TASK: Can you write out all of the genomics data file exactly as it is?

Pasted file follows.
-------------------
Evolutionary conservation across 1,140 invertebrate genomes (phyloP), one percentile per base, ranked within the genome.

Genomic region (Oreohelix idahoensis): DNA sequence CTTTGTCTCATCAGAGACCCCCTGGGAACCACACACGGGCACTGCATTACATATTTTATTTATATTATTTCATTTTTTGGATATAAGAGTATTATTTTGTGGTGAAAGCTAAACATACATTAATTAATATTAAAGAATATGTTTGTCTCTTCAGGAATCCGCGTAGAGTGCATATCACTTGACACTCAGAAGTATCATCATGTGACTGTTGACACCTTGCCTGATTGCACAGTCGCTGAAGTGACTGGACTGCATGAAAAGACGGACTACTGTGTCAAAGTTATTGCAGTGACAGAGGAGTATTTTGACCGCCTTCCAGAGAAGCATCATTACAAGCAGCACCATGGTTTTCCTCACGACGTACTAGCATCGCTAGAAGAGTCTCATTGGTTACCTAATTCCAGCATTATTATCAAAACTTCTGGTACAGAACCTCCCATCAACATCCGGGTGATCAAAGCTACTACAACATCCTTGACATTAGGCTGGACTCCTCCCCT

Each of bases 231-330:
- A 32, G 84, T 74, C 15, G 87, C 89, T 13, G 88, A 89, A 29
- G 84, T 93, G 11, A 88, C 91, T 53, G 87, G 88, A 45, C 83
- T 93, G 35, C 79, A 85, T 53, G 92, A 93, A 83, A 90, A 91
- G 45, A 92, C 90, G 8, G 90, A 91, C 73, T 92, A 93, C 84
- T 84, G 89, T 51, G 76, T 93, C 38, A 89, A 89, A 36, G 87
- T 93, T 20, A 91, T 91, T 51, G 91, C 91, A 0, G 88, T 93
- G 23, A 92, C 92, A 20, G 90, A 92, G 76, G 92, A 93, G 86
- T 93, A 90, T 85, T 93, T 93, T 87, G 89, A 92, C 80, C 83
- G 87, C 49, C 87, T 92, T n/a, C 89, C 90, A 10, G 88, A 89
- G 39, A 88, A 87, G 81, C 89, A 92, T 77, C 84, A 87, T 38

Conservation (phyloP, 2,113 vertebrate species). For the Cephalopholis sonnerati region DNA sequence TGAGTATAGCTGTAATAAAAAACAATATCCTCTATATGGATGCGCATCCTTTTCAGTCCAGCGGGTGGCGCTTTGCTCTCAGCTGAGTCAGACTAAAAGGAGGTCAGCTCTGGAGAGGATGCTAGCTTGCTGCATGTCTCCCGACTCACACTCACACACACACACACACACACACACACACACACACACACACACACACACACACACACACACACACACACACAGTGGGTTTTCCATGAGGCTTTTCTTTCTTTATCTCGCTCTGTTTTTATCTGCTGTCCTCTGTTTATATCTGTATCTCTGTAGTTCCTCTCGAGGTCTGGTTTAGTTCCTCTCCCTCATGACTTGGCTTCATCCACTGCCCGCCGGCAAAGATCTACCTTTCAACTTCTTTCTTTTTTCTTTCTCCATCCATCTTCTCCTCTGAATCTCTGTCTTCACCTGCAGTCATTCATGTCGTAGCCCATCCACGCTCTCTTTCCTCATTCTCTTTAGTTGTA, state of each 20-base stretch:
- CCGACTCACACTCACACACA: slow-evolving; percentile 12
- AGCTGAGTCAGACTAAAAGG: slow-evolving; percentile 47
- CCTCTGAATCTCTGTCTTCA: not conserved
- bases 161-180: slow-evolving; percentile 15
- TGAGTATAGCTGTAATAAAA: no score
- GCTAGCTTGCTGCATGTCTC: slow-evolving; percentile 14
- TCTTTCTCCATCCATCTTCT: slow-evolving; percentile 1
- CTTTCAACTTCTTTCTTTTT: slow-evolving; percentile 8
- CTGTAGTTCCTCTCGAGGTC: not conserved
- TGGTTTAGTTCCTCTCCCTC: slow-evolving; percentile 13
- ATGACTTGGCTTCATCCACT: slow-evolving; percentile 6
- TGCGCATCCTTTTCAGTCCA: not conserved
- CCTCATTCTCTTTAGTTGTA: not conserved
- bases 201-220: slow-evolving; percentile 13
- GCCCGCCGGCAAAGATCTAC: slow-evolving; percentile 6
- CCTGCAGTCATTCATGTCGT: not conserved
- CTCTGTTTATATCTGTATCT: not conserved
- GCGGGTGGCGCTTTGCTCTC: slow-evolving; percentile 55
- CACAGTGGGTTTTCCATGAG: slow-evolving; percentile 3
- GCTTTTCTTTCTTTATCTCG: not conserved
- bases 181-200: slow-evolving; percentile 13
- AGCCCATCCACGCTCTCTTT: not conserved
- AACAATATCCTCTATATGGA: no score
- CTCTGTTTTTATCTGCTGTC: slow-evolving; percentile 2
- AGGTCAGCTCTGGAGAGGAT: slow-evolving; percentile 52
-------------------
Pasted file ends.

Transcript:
Evolutionary conservation across 1,140 invertebrate genomes (phyloP), one percentile per base, ranked within the genome.

Genomic region (Oreohelix idahoensis): DNA sequence CTTTGTCTCATCAGAGACCCCCTGGGAACCACACACGGGCACTGCATTACATATTTTATTTATATTATTTCATTTTTTGGATATAAGAGTATTATTTTGTGGTGAAAGCTAAACATACATTAATTAATATTAAAGAATATGTTTGTCTCTTCAGGAATCCGCGTAGAGTGCATATCACTTGACACTCAGAAGTATCATCATGTGACTGTTGACACCTTGCCTGATTGCACAGTCGCTGAAGTGACTGGACTGCATGAAAAGACGGACTACTGTGTCAAAGTTATTGCAGTGACAGAGGAGTATTTTGACCGCCTTCCAGAGAAGCATCATTACAAGCAGCACCATGGTTTTCCTCACGACGTACTAGCATCGCTAGAAGAGTCTCATTGGTTACCTAATTCCAGCATTATTATCAAAACTTCTGGTACAGAACCTCCCATCAACATCCGGGTGATCAAAGCTACTACAACATCCTTGACATTAGGCTGGACTCCTCCCCT

Each of bases 231-330:
- A 32, G 84, T 74, C 15, G 87, C 89, T 13, G 88, A 89, A 29
- G 84, T 93, G 11, A 88, C 91, T 53, G 87, G 88, A 45, C 83
- T 93, G 35, C 79, A 85, T 53, G 92, A 93, A 83, A 90, A 91
- G 45, A 92, C 90, G 8, G 90, A 91, C 73, T 92, A 93, C 84
- T 84, G 89, T 51, G 76, T 93, C 38, A 89, A 89, A 36, G 87
- T 93, T 20, A 91, T 91, T 51, G 91, C 91, A 0, G 88, T 93
- G 23, A 92, C 92, A 20, G 90, A 92, G 76, G 92, A 93, G 86
- T 93, A 90, T 85, T 93, T 93, T 87, G 89, A 92, C 80, C 83
- G 87, C 49, C 87, T 92, T n/a, C 89, C 90, A 10, G 88, A 89
- G 39, A 88, A 87, G 81, C 89, A 92, T 77, C 84, A 87, T 38

Conservation (phyloP, 2,113 vertebrate species). For the Cephalopholis sonnerati region DNA sequence TGAGTATAGCTGTAATAAAAAACAATATCCTCTATATGGATGCGCATCCTTTTCAGTCCAGCGGGTGGCGCTTTGCTCTCAGCTGAGTCAGACTAAAAGGAGGTCAGCTCTGGAGAGGATGCTAGCTTGCTGCATGTCTCCCGACTCACACTCACACACACACACACACACACACACACACACACACACACACACACACACACACACACACACACACACACACAGTGGGTTTTCCATGAGGCTTTTCTTTCTTTATCTCGCTCTGTTTTTATCTGCTGTCCTCTGTTTATATCTGTATCTCTGTAGTTCCTCTCGAGGTCTGGTTTAGTTCCTCTCCCTCATGACTTGGCTTCATCCACTGCCCGCCGGCAAAGATCTACCTTTCAACTTCTTTCTTTTTTCTTTCTCCATCCATCTTCTCCTCTGAATCTCTGTCTTCACCTGCAGTCATTCATGTCGTAGCCCATCCACGCTCTCTTTCCTCATTCTCTTTAGTTGTA, state of each 20-base stretch:
- CCGACTCACACTCACACACA: slow-evolving; percentile 12
- AGCTGAGTCAGACTAAAAGG: slow-evolving; percentile 47
- CCTCTGAATCTCTGTCTTCA: not conserved
- bases 161-180: slow-evolving; percentile 15
- TGAGTATAGCTGTAATAAAA: no score
- GCTAGCTTGCTGCATGTCTC: slow-evolving; percentile 14
- TCTTTCTCCATCCATCTTCT: slow-evolving; percentile 1
- CTTTCAACTTCTTTCTTTTT: slow-evolving; percentile 8
- CTGTAGTTCCTCTCGAGGTC: not conserved
- TGGTTTAGTTCCTCTCCCTC: slow-evolving; percentile 13
- ATGACTTGGCTTCATCCACT: slow-evolving; percentile 6
- TGCGCATCCTTTTCAGTCCA: not conserved
- CCTCATTCTCTTTAGTTGTA: not conserved
- bases 201-220: slow-evolving; percentile 13
- GCCCGCCGGCAAAGATCTAC: slow-evolving; percentile 6
- CCTGCAGTCATTCATGTCGT: not conserved
- CTCTGTTTATATCTGTATCT: not conserved
- GCGGGTGGCGCTTTGCTCTC: slow-evolving; percentile 55
- CACAGTGGGTTTTCCATGAG: slow-evolving; percentile 3
- GCTTTTCTTTCTTTATCTCG: not conserved
- bases 181-200: slow-evolving; percentile 13
- AGCCCATCCACGCTCTCTTT: not conserved
- AACAATATCCTCTATATGGA: no score
- CTCTGTTTTTATCTGCTGTC: slow-evolving; percentile 2
- AGGTCAGCTCTGGAGAGGAT: slow-evolving; percentile 52